John Buchan: Ten Books
John Buchan: Ten Books
CHAPTER VIII. THE WOOD BUSH.
Some thirty miles east of Pietersburg, the most northerly railway station in the Transvaal, the Leydsdorp coach, which once a-week imperils the traveller's life, climbs laboriously into a nest of mountains, and on the summit enters an upland plateau, with shallow valleys and green forest-clad slopes. Twenty miles on and the same coach, if it has thus far escaped destruction, precipitously descends a mountain-side into the fever flats which line the Groot Letaba and the Letsitela. The Leydsdorp road thus cuts off a segment of a great irregular oblong, which is bounded on the south by the spurs of the Drakensberg, which the Boers call the Wolkberg or Mountain of Cloud, and on the north divided by the valley of the Klein Letaba from the Spelonken. It is a type of country found in patches in the de Kaap mountains, and in parts of Lydenburg; but here it exists in a completely defined territory of perhaps 700 square miles, divided sharply from high veld and bush veld. The average elevation may be 5000 feet, and, though cut up into valleys and ridges, it preserves the attributes of a tableland, so that on all sides one can journey to an edge and look down upon a wholly different land. But the geographical is the least of its distinctions. The climate has none of the high-veld dryness or the low-veld closeness, but is humid and sharp and wholesome all the year round. Mists and cool rains abound, every hollow has its stream, and yet frost is rarely known. Its vegetation, the configuration of its landscape, the soil itself, are all things by themselves in South Africa. Fever, horse-sickness, and most cattle diseases are unknown. It is little explored, for till quite lately the native tribes were troublesome, and only the poorer class of Boer squatted on its occupation farms, and, though a proclaimed gold-field for some years, the uitlander who strayed there had rarely an eye for its beauty. The unfortunate man who took his life in his hands and journeyed by coach to Leydsdorp forgot the landscape in the perils of the journey, and in all likelihood forgot most things in fever at the end of it. It remained, therefore, a paradise with a few devotees, a place secret and strange, with a beauty so peculiar that the people who tried to describe it were rarely believed. A delight in the Wood Bush is apt to spoil a man for other scenery. The high veld seems tame and monotonous, the bush veld an intolerable desert, and even the mountain glories of the Drakensberg something crude and barbarous after this soft, rich, and fascinating garden-land.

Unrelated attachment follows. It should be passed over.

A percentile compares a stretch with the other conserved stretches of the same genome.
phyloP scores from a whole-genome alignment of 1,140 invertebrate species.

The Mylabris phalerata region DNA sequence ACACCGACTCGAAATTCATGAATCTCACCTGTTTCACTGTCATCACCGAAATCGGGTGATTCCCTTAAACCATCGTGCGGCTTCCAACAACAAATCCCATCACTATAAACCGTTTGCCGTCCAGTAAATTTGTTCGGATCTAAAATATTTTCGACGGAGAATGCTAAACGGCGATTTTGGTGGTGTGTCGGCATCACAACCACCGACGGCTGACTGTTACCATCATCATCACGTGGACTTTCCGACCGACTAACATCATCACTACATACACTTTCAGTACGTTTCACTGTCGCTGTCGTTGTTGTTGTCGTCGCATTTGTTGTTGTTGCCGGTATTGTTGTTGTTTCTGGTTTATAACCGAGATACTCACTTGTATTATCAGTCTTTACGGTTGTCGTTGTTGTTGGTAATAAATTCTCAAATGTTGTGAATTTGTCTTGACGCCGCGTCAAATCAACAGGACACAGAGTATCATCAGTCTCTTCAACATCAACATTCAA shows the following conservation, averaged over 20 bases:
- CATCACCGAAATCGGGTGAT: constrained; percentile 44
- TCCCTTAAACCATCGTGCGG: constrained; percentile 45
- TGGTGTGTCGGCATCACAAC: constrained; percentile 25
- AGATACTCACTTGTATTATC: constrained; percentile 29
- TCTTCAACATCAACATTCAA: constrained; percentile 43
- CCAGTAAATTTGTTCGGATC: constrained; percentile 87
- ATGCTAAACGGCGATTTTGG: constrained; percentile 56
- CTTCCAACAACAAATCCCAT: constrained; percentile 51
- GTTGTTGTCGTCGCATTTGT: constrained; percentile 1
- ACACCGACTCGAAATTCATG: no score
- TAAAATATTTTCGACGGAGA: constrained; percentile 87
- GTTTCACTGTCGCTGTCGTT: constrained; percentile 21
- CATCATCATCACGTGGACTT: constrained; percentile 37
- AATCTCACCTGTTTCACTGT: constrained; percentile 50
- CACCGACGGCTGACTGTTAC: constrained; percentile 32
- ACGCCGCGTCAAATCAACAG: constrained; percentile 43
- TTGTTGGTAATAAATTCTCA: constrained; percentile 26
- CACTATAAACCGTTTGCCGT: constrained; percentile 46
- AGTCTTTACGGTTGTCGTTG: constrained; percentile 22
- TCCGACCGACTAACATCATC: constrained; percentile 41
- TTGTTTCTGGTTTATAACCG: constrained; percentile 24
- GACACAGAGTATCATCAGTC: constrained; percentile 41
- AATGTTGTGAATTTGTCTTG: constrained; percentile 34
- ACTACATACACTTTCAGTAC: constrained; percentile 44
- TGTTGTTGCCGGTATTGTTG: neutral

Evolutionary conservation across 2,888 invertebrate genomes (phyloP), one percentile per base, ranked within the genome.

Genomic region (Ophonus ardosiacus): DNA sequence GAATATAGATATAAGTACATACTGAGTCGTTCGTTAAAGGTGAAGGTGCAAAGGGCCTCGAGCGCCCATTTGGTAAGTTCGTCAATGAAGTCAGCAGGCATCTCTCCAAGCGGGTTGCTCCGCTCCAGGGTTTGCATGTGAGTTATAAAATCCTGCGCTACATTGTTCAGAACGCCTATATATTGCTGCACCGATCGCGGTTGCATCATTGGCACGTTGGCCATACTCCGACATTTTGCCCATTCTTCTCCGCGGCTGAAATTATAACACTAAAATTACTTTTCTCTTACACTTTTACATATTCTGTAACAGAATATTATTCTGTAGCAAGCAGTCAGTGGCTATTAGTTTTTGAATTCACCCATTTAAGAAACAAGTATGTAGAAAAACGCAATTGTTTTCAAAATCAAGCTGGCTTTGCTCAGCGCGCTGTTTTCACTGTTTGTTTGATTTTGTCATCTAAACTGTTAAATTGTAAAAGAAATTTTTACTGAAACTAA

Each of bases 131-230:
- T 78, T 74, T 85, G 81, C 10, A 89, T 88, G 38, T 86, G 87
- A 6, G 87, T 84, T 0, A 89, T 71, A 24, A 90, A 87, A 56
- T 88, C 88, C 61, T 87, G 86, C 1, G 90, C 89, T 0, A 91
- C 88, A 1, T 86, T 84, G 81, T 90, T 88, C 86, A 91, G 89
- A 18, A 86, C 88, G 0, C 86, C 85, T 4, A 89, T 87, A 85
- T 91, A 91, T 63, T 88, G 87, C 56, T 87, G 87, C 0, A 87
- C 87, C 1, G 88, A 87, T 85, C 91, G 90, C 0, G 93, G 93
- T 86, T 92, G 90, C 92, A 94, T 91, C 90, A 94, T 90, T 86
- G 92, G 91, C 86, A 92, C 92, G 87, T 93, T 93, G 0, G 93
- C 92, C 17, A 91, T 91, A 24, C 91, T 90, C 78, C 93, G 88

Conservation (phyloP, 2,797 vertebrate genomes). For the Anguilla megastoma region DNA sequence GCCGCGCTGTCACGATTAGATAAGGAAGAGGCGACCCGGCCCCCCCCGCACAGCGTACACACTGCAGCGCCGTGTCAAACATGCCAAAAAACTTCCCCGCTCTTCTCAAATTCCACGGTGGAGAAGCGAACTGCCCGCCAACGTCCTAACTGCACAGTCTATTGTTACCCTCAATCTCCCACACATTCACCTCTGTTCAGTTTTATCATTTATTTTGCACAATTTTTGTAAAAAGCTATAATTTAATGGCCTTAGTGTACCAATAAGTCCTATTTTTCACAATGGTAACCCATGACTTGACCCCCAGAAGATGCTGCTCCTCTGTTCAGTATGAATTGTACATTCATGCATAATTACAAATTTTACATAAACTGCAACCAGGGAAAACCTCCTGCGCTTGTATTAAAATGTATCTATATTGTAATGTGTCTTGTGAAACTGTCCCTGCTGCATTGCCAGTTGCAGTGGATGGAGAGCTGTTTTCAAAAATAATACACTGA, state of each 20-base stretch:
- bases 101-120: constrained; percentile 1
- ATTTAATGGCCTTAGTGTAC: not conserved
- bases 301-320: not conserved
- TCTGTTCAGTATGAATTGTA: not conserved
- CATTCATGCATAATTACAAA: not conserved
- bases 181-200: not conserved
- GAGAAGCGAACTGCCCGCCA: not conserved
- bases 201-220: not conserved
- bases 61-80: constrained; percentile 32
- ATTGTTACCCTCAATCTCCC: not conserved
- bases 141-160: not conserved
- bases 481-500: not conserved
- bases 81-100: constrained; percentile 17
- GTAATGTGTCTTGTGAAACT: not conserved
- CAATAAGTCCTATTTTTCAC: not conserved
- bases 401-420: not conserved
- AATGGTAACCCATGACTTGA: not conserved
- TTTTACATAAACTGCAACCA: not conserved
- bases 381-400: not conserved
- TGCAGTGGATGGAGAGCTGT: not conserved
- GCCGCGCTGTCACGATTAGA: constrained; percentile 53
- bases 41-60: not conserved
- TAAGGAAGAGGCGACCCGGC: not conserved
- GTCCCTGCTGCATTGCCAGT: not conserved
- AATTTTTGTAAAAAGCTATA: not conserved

The mountains come into view a little way from Pietersburg, but there are many miles of featureless high veld to be covered before the foothills are reached. It was midsummer when I first travelled there, and the dusty waterless plains were glazed by the hot sun. The Sand River, filled with acres of fine sand, but not a drop of moisture, was not a cooling object in the scene, and the dusty thorn scrub offered no shade. But insensibly the country changed. Bold kopjes of rose-red granite appeared on the plain, and at a place called Kleinfontein the road turned sharply south, and we were confronted with a noble line of crags running out like a buttress from the mountains. At Smith's Drift the road swerved east again, and a long valley appeared before us running up into the heart of the hills. A clear stream came down it, and the sides were dotted in bush-veld manner with redwood and sikkelboom and syringa, and a variety of thorns, of which the Kaffir waak-en-beetje and the knopjes-doorn were the prettiest. Occasionally the dull green of the olivienhout appeared, and when the bush ceased aloes raised their heads among the rocks. Everywhere the mimosa was in bloom, and the afternoon air was laden with a scent like limes. Towards the top the valley flattened out into upland meadows, little farms appeared dotted on th